Federal bailout has positive impact on Hawaii housing market

Bill Mason
Bill Mason

By Leland Kim - bio | email

DOWNTOWN HONOLULU (KHNL) - Some possible good news for Hawaii's often overheated housing market, but on the flip side a possible huge tax hit for all of us. This after the federal government steps in, to bail out two of the country's largest mortgage lender

The Dow jumped 290 points Monday, and most financial and housing stocks are up, but this bailout also means taxpayers like you and me end up paying for it.

When it comes to real estate, Freddie Mac and Fannie Mae are king and queen of the castle, controlling half of the country's home loans, about $5 trillion worth. But that castle's crumbling, and the federal government had to step in.

"It gets people who are really nervous about whether or not the financial system is going to implode, I think it helps us get over that hump," said Bill Mason, certified financial planner.

And the impact has been instantaneous.

"The immediate boost is to the stock market, both the international markets and the domestic market today had huge rallies," said Mason. "So it's really reassuring to the investing public around the world."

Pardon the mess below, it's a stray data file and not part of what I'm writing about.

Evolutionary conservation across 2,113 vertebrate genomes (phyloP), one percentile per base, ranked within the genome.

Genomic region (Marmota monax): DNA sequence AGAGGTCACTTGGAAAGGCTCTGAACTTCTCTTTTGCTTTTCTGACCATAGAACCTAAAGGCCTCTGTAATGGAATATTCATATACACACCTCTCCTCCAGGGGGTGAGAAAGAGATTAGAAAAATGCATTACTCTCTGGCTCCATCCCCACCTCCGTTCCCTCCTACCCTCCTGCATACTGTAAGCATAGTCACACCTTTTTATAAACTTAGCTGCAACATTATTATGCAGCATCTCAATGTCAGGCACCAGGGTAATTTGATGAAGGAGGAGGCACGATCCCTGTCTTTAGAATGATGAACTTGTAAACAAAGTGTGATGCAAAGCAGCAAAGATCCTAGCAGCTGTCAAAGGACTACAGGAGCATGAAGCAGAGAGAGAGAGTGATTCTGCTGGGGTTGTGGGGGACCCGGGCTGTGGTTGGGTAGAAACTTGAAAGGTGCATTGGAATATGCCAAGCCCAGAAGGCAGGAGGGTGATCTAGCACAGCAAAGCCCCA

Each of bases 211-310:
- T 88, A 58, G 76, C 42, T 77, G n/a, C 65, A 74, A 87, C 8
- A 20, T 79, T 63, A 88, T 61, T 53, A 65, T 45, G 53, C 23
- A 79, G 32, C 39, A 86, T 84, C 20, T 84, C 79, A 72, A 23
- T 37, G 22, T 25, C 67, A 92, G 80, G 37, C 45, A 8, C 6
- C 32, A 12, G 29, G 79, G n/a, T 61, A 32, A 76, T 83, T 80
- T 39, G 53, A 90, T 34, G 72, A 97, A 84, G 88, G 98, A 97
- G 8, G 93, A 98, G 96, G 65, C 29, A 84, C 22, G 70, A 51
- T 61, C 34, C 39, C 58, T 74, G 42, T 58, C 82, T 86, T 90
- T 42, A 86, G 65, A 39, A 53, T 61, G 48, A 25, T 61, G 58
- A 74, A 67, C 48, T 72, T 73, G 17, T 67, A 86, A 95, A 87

And it could help Hawaii's real estate.

"I think it's going to help investors and people who are looking to get into a home, feel more confident," said Mason. "It's also going to actually lower mortgage rates going forward, so housing will become a bit more affordable as well."

The bailout could also help slow the credit crisis. Both Fannie Mae and Freddie Mac lost $14 billion last year, and could lose more if the economy doesn't pick up soon.

So, financial experts applaud the government's intervention, saying it's giving the economy a much needed jolt.

"I think this is something that really needed to be done," said Mason. "And I'm glad they jumped all over it and made it happen this weekend."

So, this bailout has already had a positive impact on mortgage rates. A 30-year fixed rate dropped 0.3 percent, to 6.04 Monday.

But in the long run, taxpayers could be stuck paying billions of dollars because of this financial crisis.